The SUV comes with a 71.4-kWh battery that should deliver a range of around 225 miles on a charge. All-wheel drive is standard, and uses the RZ’s dual electric motors to shift power between the wheels that need it most.

Inside, the RZ features a minimalist, open space with controls meant to remind drivers of a horse’s reins. Ultrasuede upholstery and woodgrain trim come standard. Lexus notes the RZ’s head-up display is controllable via steering wheel-mounted buttons that handle navigation, audio, and other functions.

2023 Lexus RZThough similar to the Toyota bZ4X inside, the Lexus IS more upscale and minimalist. Lexus

Speaking of the steering wheel, the first RZs will be available with a round wheel only, but later on, Lexus will offer a yoke-style wheel like the one seen in the Toyota bZ4X concept and Tesla’s Plaid models.

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The majority of new car buyers paid a markup in January 2022.

VW

It's no secret that new car prices are climbing every year, as new technology and features make their way into even the most basic models. The issue is compounded by massive supply chain issues that have caused vehicle shortages for nearly every major automaker. Some dealers are taking advantage of record low inventory levels by marking up prices, and unfortunately, the problem isn't limited to a handful of bad apples. In analyzing recent sale price data, automotive publication Edmunds found that buyers paid a markup in a whopping 82.2 percent of all new vehicle purchases in January 2022, compared to just 2.8 percent a year before. Overall, the average transaction price rose to $728 above MSRP for new car purchases.


Tesla factoryTesla is looking to expand production in the U.S. beyond the confines of its Fremont factory. Photo courtesy of Tesla Motors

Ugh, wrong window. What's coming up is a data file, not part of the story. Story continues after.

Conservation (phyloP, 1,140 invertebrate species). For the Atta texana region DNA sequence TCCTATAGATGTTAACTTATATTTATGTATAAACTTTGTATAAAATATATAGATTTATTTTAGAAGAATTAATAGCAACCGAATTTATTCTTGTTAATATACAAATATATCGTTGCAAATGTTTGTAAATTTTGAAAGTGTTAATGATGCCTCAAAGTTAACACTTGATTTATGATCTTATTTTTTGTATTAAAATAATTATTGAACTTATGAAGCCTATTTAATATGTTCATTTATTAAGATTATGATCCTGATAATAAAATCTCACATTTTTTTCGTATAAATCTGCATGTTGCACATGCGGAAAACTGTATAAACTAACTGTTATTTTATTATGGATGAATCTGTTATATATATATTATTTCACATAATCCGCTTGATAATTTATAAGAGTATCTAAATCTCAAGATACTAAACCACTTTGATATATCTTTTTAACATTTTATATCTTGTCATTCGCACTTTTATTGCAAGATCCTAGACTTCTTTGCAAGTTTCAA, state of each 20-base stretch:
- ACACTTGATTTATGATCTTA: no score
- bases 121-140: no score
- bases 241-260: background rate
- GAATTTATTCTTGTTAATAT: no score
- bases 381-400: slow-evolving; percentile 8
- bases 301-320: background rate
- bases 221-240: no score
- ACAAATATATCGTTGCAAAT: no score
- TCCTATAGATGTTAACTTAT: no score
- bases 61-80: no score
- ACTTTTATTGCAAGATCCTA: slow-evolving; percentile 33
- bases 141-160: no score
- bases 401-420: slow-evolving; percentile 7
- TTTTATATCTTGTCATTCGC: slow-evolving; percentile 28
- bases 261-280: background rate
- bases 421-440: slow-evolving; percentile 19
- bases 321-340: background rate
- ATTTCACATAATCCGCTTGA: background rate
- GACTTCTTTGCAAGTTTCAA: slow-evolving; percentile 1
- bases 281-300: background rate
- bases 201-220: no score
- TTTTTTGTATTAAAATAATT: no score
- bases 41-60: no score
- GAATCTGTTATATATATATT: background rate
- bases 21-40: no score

Cadillac buyers saw the largest markups, to the tune of $4,048 on average in January. Land Rover and Kia weren't much better, with average markups of $2,565 and $2,289, respectively. On the other end of the spectrum, Alfa Romeo buyers got discounts that averaged $3,421, while people who bought Volvo or Lincoln vehicles got smaller discounts of $869 and $510, respectively.

Some automakers have taken a stand against dealer markups and the general lack of transparency seen in pricing across the board. Ford and General Motors have been vocal in recent months, threatening to withhold inventory from dealers found to be slapping markups on new vehicles. As Edmunds notes, both automakers have important vehicle launches on the horizon that neither can afford to flub, and inconsistent pricing or markups is a good way to alienate new customers out of the gate.


Cadillac EscaladeCadillac buyers paid the largest markups of any brand. Photo courtesy of Cadillac

If you're thinking of shopping for a new car, the best way to avoid paying a markup is to wait. The pandemic and ongoing supply chain issues have thrown kinks into every automaker's operations that will take time to iron out. That said, it's clear that some brands are committed to having no funny business when it comes to dealerships' pricing and communication. It's possible to get a vehicle at MSRP, or even below in some cases, so if you're in a position that requires you to buy a new car, shop around to get the best deal.